SCEC Award Number 08127 View PDF
Proposal Category Collaborative Proposal (Data Gathering and Products)
Proposal Title Constraining Fault Architecture and History in the Salton Sea: Processing CHIRP Seismic Data and Acquiring Vibra-Cores.
Name Organization
Neal Driscoll University of California, San Diego Graham Kent San Diego State University Gordon Seitz San Diego State University
Other Participants
SCEC Priorities A1, A6, A9 SCEC Groups SHRA, SoSAFE
Report Due Date 02/28/2009 Date Report Submitted N/A
Project Abstract
The southernmost San Andreas fault appears poised for a large-magnitude earthquake, since its present period of dormancy is nearly twice as long as the average recurrence interval. Forecasting of future earthquakes is difficult based on short-term strain accumulation observations because their link to the process of strain release is not well established. In order to gain insights into the potential and character of the next large earthquake, researchers at Scripps/UCSD and San Diego State University are studying the history of earthquake rupture of the southern San Andreas Fault and the Brawley
Seismic Zone (BSZ) using an integrated onshore/offshore approach. Regionally deposited lacustrine sediments, provide a high-resolution, 1200-yr-long record of rupture at Salt Creek and an even longer history of rupture beneath the Salton Sea, including the unexpected observation of significant ground rupture within the BSZ. Potential correlations between onshore and offshore lacustrine deposits using paleoseismic excavations and recently collected high-resolution seismic CHIRP imagery (Spring, 2006 & 2007), may provide new insights into the rupture dynamics between southernmost San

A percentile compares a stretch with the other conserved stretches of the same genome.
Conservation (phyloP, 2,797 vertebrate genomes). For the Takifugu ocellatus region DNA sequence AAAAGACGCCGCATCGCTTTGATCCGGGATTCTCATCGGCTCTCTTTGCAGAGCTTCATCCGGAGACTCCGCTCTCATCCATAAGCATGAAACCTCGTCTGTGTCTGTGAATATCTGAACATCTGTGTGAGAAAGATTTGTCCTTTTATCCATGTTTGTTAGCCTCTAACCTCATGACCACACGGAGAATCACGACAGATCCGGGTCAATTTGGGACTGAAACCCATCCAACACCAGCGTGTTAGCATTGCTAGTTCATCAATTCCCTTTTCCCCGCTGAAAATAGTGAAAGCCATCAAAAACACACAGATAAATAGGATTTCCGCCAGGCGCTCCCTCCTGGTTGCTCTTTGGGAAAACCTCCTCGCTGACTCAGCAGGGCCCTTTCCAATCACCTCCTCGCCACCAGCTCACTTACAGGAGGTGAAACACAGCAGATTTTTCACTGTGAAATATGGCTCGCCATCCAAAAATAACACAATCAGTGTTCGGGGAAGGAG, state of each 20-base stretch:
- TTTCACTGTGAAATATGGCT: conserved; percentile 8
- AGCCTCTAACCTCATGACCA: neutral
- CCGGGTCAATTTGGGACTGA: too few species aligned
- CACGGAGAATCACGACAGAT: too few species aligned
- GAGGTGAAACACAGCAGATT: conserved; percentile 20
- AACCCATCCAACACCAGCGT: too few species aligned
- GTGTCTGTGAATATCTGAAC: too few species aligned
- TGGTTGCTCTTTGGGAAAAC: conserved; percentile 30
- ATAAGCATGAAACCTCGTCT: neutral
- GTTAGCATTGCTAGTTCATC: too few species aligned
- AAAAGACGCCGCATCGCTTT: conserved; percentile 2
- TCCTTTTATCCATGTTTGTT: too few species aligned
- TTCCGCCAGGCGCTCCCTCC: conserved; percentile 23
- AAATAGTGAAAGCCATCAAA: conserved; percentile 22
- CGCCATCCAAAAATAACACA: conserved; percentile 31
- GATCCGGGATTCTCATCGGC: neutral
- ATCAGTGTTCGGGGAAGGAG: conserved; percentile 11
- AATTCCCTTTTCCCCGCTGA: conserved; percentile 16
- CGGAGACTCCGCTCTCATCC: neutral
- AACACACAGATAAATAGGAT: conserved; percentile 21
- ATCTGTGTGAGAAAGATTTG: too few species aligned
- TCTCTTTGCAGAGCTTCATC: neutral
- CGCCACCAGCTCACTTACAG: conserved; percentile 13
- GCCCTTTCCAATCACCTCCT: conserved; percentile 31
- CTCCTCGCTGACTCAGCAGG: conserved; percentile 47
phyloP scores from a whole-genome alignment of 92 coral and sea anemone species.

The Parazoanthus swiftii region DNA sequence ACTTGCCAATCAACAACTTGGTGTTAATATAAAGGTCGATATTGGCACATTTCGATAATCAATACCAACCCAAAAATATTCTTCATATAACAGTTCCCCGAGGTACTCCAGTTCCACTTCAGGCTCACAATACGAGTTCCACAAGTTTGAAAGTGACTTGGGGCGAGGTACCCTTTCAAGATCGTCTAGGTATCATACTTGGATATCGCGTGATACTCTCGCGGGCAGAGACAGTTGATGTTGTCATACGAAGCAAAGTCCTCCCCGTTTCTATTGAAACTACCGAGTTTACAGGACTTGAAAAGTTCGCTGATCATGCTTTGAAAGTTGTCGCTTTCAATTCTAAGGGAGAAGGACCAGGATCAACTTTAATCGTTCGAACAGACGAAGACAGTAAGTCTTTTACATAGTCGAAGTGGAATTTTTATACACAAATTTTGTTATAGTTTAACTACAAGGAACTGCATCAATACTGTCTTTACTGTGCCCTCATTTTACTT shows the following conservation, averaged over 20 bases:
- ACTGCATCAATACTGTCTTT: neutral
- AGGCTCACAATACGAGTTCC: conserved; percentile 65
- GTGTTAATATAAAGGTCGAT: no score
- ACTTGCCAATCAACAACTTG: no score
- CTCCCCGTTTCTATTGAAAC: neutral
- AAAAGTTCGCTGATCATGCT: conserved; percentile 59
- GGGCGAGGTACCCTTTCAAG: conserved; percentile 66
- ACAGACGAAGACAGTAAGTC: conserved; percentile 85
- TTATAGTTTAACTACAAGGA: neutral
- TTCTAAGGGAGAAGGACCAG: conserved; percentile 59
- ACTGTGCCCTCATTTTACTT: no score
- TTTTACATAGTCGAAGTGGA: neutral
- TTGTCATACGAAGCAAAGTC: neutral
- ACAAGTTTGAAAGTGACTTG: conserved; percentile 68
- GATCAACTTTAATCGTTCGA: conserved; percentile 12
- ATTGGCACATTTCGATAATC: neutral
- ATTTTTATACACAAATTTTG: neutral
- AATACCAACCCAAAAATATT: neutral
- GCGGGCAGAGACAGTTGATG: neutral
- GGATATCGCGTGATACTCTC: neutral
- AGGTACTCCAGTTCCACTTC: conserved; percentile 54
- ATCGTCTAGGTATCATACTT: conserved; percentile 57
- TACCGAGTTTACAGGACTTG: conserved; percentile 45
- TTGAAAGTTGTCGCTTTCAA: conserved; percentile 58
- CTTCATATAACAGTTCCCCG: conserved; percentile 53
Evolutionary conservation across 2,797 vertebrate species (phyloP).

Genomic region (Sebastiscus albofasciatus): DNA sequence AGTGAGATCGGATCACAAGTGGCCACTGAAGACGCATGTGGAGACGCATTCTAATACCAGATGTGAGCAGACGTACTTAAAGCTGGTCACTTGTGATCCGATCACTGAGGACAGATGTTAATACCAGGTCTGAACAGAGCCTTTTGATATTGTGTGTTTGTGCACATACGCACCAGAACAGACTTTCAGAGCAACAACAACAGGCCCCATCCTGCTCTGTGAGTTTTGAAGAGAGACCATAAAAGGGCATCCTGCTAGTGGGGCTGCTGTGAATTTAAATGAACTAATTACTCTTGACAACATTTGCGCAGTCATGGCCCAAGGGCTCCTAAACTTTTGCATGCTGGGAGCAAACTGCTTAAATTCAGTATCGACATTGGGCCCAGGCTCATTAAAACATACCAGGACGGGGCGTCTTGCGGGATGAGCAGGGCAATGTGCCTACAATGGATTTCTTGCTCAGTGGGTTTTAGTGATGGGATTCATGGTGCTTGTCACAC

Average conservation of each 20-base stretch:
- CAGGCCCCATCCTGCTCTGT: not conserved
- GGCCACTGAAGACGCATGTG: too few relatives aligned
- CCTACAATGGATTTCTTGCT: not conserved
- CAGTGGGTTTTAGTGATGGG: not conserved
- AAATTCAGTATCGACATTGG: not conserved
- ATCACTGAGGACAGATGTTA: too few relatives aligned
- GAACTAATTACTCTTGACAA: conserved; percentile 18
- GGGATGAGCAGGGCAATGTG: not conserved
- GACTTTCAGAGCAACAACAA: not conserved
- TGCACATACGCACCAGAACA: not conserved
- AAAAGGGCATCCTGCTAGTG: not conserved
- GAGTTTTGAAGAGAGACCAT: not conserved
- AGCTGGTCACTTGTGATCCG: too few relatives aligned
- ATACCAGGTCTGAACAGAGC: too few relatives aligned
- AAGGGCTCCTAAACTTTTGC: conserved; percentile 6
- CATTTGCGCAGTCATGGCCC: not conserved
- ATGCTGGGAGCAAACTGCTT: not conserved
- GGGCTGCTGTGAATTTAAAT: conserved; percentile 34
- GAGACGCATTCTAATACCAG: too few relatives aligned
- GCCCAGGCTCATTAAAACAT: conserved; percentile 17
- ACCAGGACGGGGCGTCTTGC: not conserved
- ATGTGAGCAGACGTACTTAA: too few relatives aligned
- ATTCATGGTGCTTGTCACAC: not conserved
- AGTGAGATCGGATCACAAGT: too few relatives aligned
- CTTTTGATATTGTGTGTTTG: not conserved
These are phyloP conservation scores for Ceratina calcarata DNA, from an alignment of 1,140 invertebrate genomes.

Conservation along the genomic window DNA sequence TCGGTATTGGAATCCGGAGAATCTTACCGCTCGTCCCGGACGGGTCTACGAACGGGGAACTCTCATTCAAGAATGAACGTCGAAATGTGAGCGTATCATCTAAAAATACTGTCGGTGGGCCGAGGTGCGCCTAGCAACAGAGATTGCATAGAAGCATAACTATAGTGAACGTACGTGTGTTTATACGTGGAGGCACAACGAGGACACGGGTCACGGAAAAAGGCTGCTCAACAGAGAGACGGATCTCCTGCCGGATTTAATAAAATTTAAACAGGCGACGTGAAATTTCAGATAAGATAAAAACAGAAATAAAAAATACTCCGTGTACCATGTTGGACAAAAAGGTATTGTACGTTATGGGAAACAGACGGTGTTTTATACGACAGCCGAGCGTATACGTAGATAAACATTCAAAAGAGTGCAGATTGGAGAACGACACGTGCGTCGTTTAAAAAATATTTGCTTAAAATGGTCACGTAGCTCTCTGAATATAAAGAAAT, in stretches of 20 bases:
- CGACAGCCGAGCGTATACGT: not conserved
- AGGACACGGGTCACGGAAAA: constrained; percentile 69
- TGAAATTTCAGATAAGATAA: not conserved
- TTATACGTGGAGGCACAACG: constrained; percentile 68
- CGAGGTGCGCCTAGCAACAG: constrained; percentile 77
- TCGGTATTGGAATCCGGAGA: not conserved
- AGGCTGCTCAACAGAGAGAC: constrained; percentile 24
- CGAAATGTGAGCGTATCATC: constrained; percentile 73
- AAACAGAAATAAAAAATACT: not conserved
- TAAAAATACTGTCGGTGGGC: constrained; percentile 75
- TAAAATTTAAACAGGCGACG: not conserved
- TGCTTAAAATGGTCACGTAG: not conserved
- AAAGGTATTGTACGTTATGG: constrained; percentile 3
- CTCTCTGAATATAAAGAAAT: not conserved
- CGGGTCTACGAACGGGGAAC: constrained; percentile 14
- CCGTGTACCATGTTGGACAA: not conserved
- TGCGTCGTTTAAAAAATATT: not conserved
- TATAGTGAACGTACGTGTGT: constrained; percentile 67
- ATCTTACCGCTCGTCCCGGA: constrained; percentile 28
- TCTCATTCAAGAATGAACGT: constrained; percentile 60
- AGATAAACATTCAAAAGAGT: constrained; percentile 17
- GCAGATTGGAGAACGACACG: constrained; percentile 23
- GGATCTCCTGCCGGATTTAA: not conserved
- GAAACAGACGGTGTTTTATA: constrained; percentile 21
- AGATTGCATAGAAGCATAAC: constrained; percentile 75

Andreas and cross-faults within the BSZ. The identification of large-magnitude ruptures within the BSZ, potentially coincident in time with movement along the southern San Andreas, raises the possibility of strain release or triggering within the BSZ, resulting in a northward propagation of rupture. Numerical simulations suggest such a south-tonorth scenario of rupture along the southern San Andreas would increase shakingrelated
damage in the Los Angeles basin. What is presently lacking is a robust
chronostratigraphic framework that will enable a direct comparison between recent southern San Andreas ruptures, and large earthquakes along cross-faults and normal faults imaged beneath the Salton Sea. Here we propose two distinct yet complementary tasks: (1) provide 6 months of student support to analyze over 400 km of seismic CHIRP profiles, and (2) collect several 10 m vibra-cores using a custom, light-weight system developed at Costal Carolina University that can be used on a 55’ pontoon boat, with minimal lifting capabilities. Radiocarbon C-14 dating of these cores will help establish a robust chronostratigraphic framework to explore cross- or normal-fault triggering of southern San Andreas Fault earthquakes.